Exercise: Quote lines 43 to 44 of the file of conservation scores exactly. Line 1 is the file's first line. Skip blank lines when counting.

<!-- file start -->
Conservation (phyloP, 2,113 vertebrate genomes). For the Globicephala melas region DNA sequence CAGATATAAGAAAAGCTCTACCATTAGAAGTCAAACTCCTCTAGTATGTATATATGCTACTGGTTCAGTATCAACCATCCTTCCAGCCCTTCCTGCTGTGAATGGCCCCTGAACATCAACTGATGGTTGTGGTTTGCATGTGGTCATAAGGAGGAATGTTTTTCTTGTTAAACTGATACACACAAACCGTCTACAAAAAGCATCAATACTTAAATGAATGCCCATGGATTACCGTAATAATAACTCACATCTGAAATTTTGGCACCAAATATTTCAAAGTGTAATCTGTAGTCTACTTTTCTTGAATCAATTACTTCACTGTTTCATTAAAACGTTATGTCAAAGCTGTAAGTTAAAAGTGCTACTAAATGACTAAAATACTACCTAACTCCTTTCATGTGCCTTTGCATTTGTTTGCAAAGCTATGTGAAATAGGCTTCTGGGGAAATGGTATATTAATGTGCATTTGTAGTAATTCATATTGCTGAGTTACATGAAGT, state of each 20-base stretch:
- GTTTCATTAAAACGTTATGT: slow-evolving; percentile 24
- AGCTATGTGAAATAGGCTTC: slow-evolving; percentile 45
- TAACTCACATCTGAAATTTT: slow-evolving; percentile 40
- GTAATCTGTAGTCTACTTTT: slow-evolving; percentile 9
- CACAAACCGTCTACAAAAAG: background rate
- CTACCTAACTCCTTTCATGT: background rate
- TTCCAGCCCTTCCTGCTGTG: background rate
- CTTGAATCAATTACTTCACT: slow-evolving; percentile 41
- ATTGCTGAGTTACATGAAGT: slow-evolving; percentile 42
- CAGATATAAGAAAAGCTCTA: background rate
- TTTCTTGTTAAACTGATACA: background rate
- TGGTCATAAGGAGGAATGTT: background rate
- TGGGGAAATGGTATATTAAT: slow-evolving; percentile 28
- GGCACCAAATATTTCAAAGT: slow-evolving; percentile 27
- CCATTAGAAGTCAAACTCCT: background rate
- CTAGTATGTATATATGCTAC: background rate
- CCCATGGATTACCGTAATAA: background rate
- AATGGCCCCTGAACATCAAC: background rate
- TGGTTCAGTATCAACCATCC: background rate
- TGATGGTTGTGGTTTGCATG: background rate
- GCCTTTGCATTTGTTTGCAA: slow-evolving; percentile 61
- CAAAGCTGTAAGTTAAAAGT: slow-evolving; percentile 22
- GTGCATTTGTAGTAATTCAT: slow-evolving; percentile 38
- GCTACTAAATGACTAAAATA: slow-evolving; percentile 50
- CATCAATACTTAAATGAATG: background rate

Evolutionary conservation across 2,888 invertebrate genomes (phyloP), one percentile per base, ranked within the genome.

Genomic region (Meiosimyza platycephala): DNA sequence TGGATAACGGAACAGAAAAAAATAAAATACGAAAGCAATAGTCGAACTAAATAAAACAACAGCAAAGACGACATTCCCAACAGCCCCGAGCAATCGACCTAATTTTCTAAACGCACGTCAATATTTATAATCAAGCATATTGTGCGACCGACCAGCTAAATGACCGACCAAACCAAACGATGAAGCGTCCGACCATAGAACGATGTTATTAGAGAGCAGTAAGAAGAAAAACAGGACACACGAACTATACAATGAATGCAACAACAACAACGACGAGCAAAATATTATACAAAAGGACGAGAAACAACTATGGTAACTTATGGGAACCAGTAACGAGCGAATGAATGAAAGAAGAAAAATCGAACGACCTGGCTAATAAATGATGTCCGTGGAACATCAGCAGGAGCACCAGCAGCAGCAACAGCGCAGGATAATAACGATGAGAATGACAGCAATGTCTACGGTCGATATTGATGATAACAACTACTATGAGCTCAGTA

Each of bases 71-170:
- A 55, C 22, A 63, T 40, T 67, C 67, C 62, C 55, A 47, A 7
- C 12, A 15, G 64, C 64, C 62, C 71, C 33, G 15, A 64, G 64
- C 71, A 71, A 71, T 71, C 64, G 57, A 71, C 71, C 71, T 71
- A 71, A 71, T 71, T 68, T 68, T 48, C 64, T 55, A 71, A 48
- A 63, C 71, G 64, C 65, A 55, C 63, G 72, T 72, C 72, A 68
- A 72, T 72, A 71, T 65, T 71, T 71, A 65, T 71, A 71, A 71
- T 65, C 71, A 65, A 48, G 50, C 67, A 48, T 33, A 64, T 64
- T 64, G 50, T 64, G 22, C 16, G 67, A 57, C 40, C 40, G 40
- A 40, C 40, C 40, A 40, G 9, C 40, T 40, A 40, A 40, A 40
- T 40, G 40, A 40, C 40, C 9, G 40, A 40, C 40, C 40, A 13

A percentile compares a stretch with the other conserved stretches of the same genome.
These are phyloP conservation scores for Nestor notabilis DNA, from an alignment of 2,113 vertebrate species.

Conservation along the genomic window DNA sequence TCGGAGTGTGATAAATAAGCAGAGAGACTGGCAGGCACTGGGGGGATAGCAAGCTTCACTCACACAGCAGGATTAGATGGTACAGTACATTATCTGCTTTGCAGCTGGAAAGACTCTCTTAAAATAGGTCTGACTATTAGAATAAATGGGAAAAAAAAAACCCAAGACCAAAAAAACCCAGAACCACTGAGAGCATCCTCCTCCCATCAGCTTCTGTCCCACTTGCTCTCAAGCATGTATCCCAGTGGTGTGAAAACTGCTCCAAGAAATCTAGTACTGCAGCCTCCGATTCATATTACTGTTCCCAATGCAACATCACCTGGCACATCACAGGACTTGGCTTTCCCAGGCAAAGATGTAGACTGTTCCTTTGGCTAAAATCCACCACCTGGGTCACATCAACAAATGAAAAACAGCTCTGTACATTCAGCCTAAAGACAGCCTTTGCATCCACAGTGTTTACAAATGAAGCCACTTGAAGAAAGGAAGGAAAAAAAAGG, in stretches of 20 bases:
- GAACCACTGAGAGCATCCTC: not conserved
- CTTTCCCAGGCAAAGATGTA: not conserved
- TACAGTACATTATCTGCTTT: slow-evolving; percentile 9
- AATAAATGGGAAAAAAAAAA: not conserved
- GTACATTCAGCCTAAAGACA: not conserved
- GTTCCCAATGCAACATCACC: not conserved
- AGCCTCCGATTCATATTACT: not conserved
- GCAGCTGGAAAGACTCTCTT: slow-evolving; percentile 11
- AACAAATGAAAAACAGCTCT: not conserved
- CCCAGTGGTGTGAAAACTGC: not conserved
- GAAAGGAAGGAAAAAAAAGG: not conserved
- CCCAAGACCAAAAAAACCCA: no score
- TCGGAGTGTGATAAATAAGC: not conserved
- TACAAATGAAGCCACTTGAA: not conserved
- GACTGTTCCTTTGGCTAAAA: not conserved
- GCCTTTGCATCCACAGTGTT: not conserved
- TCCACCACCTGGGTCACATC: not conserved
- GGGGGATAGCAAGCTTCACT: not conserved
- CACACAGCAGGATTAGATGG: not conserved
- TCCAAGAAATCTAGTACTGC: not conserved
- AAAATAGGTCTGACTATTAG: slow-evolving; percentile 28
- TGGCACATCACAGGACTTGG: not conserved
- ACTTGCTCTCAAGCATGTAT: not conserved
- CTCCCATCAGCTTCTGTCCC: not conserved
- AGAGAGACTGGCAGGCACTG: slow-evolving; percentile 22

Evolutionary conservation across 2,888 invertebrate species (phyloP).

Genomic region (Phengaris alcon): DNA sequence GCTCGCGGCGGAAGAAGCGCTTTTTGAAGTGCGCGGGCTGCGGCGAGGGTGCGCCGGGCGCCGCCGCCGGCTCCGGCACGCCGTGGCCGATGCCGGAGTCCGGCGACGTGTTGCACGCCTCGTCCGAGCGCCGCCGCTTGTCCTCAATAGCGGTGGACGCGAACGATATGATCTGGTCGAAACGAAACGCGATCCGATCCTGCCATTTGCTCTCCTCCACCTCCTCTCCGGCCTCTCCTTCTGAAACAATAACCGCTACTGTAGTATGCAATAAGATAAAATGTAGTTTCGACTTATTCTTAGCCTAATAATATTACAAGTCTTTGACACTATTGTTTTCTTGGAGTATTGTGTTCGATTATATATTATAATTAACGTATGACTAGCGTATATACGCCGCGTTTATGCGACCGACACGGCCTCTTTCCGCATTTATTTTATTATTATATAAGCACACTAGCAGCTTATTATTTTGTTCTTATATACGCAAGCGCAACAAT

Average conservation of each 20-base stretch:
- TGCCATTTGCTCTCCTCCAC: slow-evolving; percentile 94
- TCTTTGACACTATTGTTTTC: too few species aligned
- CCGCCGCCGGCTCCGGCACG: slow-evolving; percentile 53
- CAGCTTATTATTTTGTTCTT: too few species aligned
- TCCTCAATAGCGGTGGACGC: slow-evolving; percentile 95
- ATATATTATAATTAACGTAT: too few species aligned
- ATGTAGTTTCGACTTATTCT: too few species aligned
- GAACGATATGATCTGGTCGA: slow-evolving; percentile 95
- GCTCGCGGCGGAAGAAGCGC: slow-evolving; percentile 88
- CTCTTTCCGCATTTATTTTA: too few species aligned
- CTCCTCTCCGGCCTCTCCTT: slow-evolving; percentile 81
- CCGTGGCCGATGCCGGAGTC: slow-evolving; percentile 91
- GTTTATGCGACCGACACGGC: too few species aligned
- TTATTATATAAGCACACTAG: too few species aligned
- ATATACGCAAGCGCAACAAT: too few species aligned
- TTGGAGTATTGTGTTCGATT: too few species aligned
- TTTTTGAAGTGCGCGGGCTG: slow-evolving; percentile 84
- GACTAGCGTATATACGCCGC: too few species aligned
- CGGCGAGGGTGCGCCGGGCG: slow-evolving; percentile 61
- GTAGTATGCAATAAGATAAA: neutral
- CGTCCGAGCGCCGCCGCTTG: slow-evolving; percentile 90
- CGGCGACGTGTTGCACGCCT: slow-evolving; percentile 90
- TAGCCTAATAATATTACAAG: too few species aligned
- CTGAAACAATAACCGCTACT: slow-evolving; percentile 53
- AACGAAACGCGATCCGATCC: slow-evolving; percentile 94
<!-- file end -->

- GAACCACTGAGAGCATCCTC: not conserved
- CTTTCCCAGGCAAAGATGTA: not conserved